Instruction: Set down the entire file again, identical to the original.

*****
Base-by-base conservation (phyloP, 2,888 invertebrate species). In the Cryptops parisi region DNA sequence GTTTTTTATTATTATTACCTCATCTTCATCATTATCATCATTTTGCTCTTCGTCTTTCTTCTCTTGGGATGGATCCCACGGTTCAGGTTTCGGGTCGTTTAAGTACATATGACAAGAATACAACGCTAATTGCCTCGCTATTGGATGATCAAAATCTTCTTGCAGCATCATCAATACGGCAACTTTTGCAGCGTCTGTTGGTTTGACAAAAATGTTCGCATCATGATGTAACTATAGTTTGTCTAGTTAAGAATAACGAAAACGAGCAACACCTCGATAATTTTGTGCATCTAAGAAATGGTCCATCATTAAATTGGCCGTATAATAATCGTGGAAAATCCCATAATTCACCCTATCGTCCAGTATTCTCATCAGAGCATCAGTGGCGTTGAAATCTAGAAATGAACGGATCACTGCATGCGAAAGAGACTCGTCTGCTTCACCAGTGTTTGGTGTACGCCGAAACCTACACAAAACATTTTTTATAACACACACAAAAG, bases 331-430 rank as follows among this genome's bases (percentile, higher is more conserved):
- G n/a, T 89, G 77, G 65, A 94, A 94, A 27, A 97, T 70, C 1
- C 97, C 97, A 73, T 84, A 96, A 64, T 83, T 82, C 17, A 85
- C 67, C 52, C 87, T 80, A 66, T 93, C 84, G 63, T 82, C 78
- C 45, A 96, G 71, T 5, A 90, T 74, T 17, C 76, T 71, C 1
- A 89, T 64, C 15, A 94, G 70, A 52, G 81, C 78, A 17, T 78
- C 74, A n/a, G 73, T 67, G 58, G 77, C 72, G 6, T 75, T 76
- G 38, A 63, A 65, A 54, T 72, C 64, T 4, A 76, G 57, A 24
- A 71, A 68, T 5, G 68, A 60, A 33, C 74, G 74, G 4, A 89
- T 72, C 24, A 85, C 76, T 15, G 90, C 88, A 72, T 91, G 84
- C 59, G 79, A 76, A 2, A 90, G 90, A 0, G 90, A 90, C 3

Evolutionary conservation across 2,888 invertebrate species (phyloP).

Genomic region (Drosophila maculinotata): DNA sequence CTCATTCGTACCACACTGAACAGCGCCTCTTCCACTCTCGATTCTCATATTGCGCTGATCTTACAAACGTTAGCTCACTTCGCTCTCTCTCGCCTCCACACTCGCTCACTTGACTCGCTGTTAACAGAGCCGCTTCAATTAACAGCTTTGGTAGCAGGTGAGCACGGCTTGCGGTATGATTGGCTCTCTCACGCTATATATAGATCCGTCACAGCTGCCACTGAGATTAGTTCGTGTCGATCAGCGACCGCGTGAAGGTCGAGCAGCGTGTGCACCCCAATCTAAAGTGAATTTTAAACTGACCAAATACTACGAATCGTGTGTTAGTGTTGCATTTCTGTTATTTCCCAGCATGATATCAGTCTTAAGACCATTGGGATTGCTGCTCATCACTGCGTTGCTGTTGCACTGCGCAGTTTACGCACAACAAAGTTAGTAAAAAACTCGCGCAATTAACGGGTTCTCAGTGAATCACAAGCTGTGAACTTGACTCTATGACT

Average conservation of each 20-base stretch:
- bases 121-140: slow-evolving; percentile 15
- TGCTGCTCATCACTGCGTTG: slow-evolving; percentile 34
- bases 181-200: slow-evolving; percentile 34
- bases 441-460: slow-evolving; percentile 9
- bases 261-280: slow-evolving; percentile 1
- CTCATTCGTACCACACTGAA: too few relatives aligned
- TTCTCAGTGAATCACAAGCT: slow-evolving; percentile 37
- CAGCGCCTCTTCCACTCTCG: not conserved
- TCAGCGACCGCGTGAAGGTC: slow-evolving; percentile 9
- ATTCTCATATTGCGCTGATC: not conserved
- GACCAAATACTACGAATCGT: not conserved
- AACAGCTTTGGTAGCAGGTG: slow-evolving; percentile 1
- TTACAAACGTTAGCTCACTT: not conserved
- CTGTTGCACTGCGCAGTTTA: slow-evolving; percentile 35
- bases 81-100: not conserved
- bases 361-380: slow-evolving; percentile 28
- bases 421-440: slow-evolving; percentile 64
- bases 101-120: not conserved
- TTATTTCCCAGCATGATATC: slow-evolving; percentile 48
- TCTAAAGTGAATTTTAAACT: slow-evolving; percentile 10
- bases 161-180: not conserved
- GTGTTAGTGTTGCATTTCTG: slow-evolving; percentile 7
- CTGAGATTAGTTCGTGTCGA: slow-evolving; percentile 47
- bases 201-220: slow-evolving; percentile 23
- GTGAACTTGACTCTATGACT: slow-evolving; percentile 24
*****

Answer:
Base-by-base conservation (phyloP, 2,888 invertebrate species). In the Cryptops parisi region DNA sequence GTTTTTTATTATTATTACCTCATCTTCATCATTATCATCATTTTGCTCTTCGTCTTTCTTCTCTTGGGATGGATCCCACGGTTCAGGTTTCGGGTCGTTTAAGTACATATGACAAGAATACAACGCTAATTGCCTCGCTATTGGATGATCAAAATCTTCTTGCAGCATCATCAATACGGCAACTTTTGCAGCGTCTGTTGGTTTGACAAAAATGTTCGCATCATGATGTAACTATAGTTTGTCTAGTTAAGAATAACGAAAACGAGCAACACCTCGATAATTTTGTGCATCTAAGAAATGGTCCATCATTAAATTGGCCGTATAATAATCGTGGAAAATCCCATAATTCACCCTATCGTCCAGTATTCTCATCAGAGCATCAGTGGCGTTGAAATCTAGAAATGAACGGATCACTGCATGCGAAAGAGACTCGTCTGCTTCACCAGTGTTTGGTGTACGCCGAAACCTACACAAAACATTTTTTATAACACACACAAAAG, bases 331-430 rank as follows among this genome's bases (percentile, higher is more conserved):
- G n/a, T 89, G 77, G 65, A 94, A 94, A 27, A 97, T 70, C 1
- C 97, C 97, A 73, T 84, A 96, A 64, T 83, T 82, C 17, A 85
- C 67, C 52, C 87, T 80, A 66, T 93, C 84, G 63, T 82, C 78
- C 45, A 96, G 71, T 5, A 90, T 74, T 17, C 76, T 71, C 1
- A 89, T 64, C 15, A 94, G 70, A 52, G 81, C 78, A 17, T 78
- C 74, A n/a, G 73, T 67, G 58, G 77, C 72, G 6, T 75, T 76
- G 38, A 63, A 65, A 54, T 72, C 64, T 4, A 76, G 57, A 24
- A 71, A 68, T 5, G 68, A 60, A 33, C 74, G 74, G 4, A 89
- T 72, C 24, A 85, C 76, T 15, G 90, C 88, A 72, T 91, G 84
- C 59, G 79, A 76, A 2, A 90, G 90, A 0, G 90, A 90, C 3

Evolutionary conservation across 2,888 invertebrate species (phyloP).

Genomic region (Drosophila maculinotata): DNA sequence CTCATTCGTACCACACTGAACAGCGCCTCTTCCACTCTCGATTCTCATATTGCGCTGATCTTACAAACGTTAGCTCACTTCGCTCTCTCTCGCCTCCACACTCGCTCACTTGACTCGCTGTTAACAGAGCCGCTTCAATTAACAGCTTTGGTAGCAGGTGAGCACGGCTTGCGGTATGATTGGCTCTCTCACGCTATATATAGATCCGTCACAGCTGCCACTGAGATTAGTTCGTGTCGATCAGCGACCGCGTGAAGGTCGAGCAGCGTGTGCACCCCAATCTAAAGTGAATTTTAAACTGACCAAATACTACGAATCGTGTGTTAGTGTTGCATTTCTGTTATTTCCCAGCATGATATCAGTCTTAAGACCATTGGGATTGCTGCTCATCACTGCGTTGCTGTTGCACTGCGCAGTTTACGCACAACAAAGTTAGTAAAAAACTCGCGCAATTAACGGGTTCTCAGTGAATCACAAGCTGTGAACTTGACTCTATGACT

Average conservation of each 20-base stretch:
- bases 121-140: slow-evolving; percentile 15
- TGCTGCTCATCACTGCGTTG: slow-evolving; percentile 34
- bases 181-200: slow-evolving; percentile 34
- bases 441-460: slow-evolving; percentile 9
- bases 261-280: slow-evolving; percentile 1
- CTCATTCGTACCACACTGAA: too few relatives aligned
- TTCTCAGTGAATCACAAGCT: slow-evolving; percentile 37
- CAGCGCCTCTTCCACTCTCG: not conserved
- TCAGCGACCGCGTGAAGGTC: slow-evolving; percentile 9
- ATTCTCATATTGCGCTGATC: not conserved
- GACCAAATACTACGAATCGT: not conserved
- AACAGCTTTGGTAGCAGGTG: slow-evolving; percentile 1
- TTACAAACGTTAGCTCACTT: not conserved
- CTGTTGCACTGCGCAGTTTA: slow-evolving; percentile 35
- bases 81-100: not conserved
- bases 361-380: slow-evolving; percentile 28
- bases 421-440: slow-evolving; percentile 64
- bases 101-120: not conserved
- TTATTTCCCAGCATGATATC: slow-evolving; percentile 48
- TCTAAAGTGAATTTTAAACT: slow-evolving; percentile 10
- bases 161-180: not conserved
- GTGTTAGTGTTGCATTTCTG: slow-evolving; percentile 7
- CTGAGATTAGTTCGTGTCGA: slow-evolving; percentile 47
- bases 201-220: slow-evolving; percentile 23
- GTGAACTTGACTCTATGACT: slow-evolving; percentile 24